'Zuckerbergism': Why the young founder myth is a trap for entrepreneurs
A recent study challenges the conventional thinking that says only young people can dream up successful new businesses.
- A recent study found that the average age of founders of the 1-in-1,000 fastest-growing new ventures is 45.
- The authors suggested that people tend to accumulate resources, skills and experience with age, all of which boost their chances of entrepreneurial success.
- The results suggest that young entrepreneurs should consider the long haul when planning new ventures.
There's no shortage of stories about young, hyper-successful entrepreneurs. From the Forbes' 30 Under 30 lists to films like "The Social Network", these stories offer an alluring blueprint for early success: dream huge, work hard, and soon enough you too can get filthy, tech-titan rich.
You're less likely to hear the more common story: a young entrepreneur starts a new business, accrues debt, runs out of luck, gets demoralized and then, reluctantly, takes on a regular job. What explains the frequency of these crash-and-burn stories? It seems the problem doesn't lie in the pursuit of entrepreneurism, but rather in the age at which entrepreneurs start launching businesses.
Most successful founders aren't exactly young
That's the takeaway of a recent study that found the mean age for the 1-in-1,000 fastest growing new ventures to be 45 years. This finding held true across "high-technology sectors, entrepreneurial hubs, and successful firm exits." So, although conventional thinking tends to paint the young generation as uniquely creative innovators and (sorry in advance) Big Thinkers, it seems that older generations are more likely to possess traits that facilitate entrepreneurial success.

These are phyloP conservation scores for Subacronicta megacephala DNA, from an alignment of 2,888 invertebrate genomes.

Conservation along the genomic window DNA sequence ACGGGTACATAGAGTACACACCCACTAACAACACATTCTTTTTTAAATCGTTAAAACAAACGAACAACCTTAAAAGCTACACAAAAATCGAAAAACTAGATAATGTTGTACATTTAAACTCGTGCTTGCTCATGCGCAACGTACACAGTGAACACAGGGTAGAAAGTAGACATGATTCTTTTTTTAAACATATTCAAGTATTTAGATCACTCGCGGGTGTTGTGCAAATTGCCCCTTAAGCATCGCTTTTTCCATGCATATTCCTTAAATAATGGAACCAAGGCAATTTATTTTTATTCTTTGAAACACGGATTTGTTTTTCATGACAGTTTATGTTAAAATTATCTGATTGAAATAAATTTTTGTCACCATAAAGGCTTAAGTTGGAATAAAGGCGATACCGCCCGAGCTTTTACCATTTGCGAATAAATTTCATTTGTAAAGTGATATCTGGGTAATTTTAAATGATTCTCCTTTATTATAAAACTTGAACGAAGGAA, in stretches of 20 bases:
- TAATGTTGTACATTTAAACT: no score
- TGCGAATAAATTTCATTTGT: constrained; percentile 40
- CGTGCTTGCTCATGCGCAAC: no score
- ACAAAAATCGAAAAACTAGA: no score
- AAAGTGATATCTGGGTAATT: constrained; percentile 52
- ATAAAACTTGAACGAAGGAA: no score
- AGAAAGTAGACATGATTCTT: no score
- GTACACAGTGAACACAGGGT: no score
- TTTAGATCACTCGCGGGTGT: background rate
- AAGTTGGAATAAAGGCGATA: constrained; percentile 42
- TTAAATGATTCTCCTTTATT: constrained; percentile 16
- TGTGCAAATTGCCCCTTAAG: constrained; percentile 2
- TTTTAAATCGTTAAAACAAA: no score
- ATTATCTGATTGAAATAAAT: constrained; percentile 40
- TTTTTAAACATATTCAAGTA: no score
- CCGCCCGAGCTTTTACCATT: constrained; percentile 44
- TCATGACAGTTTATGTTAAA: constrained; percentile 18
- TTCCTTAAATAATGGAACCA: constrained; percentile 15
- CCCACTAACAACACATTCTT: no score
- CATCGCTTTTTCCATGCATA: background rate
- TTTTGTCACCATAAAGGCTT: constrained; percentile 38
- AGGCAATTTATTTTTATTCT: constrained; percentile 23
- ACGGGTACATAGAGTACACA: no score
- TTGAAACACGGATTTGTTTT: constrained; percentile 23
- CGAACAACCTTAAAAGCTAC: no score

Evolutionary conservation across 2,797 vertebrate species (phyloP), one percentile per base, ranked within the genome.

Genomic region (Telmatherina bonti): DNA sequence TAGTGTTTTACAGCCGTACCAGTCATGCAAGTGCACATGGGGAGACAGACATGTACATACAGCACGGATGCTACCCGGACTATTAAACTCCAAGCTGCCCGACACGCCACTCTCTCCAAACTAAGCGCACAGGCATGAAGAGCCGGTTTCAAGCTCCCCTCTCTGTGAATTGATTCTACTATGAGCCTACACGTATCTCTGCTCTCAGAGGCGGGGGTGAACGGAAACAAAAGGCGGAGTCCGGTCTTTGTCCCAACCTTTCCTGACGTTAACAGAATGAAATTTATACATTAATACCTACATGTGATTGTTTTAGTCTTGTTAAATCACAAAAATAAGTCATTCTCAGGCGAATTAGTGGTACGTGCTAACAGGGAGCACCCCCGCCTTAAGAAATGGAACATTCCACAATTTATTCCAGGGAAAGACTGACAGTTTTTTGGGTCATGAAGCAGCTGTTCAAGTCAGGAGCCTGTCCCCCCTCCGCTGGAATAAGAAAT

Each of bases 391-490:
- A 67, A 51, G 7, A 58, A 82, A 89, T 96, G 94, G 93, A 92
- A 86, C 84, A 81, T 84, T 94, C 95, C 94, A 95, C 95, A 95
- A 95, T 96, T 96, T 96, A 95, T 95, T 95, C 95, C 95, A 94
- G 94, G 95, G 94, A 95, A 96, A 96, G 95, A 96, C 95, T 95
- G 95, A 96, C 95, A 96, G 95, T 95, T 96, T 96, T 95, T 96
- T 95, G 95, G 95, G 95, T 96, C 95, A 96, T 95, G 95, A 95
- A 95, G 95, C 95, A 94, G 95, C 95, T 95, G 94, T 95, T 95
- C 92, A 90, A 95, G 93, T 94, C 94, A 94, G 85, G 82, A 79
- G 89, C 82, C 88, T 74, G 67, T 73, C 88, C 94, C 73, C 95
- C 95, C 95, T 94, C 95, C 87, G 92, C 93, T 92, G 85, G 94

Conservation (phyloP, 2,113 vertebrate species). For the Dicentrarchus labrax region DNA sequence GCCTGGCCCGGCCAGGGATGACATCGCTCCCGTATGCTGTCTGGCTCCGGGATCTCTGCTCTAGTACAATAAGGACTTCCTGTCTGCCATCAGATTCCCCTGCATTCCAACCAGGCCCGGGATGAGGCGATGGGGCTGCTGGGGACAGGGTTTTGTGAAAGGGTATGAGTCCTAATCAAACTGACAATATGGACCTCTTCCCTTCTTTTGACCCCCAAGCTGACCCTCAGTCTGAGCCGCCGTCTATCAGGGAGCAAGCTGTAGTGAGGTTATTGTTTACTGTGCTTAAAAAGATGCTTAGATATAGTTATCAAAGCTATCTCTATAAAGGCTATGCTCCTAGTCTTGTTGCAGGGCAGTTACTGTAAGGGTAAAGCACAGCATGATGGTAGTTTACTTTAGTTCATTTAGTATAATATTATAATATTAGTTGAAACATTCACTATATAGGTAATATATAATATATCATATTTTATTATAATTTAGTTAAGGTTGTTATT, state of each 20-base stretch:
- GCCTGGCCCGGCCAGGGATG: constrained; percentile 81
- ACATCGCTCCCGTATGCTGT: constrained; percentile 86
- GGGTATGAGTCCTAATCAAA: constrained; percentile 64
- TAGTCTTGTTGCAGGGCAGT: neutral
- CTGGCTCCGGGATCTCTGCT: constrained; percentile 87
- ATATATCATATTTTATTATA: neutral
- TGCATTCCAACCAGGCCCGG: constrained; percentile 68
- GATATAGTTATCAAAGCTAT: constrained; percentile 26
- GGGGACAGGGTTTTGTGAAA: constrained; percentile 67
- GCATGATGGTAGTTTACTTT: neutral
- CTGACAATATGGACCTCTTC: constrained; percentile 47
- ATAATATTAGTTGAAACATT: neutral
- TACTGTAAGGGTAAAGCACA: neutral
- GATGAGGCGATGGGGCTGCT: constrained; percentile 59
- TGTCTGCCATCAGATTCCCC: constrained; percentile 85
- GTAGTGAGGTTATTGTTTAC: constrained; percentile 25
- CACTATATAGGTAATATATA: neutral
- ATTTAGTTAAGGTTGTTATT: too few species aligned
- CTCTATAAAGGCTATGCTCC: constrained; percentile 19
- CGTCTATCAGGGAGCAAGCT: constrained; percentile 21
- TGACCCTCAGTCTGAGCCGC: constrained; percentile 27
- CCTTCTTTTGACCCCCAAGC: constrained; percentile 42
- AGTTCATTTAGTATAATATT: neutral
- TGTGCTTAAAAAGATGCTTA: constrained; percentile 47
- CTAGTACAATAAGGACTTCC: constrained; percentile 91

"We find that age indeed predicts success, and sharply, but in the opposite way that many propose," the researchers wrote. "The highest success rates in entrepreneurship come from founders in middle age and beyond."
The basic idea behind this age-success relationship is that people tend to accumulate skills, resources and experience with age. However, the findings did reveal some caveats:
"Overall, we see that younger founders appear strongly disadvantaged in their tendency to produce the highest-growth companies. That said, there is a hint of some interesting age thresholds and plateaus in the data. Below age 25, founders appear to do badly (or rather, do well extremely rarely), but there is a sharp increase in performance at age 25. Between ages 25 and 35, performance seems fairly flat. However, starting after age 35 we see increased success probabilities, now outpacing the 25-year-olds. Another large surge in performance comes at age 46 and is sustained toward age 60."
To dream or not to dream?
So, what's the lesson for young, prospective entrepreneurs? It's not to stop dreaming big. But maybe it's wise to start dreaming more strategically — to broaden the definition of entrepreneurism to include more low-cost, low-risk paths, like carving out entrepreneurial opportunities within your current job. That way, you can accumulate more of the experience and skills that'll help to fortify your entrepreneurial pursuit when the time comes.
The findings on age and success also imply that young entrepreneurs shouldn't fall into the trap of comparing themselves to the outlier young-success stories — the Zuckerbergs, Musks and Gates' of the world.
"We should stop lying to young people about commerce and tell the truth that business is hard," Jeffrey A. Tucker wrote in an article for the American Institute for Economic Research. "Work is hard. Saving money is hard. Serving customers is hard. For some people, just showing up is hard. These are all learned skills. The fun comes once you master them."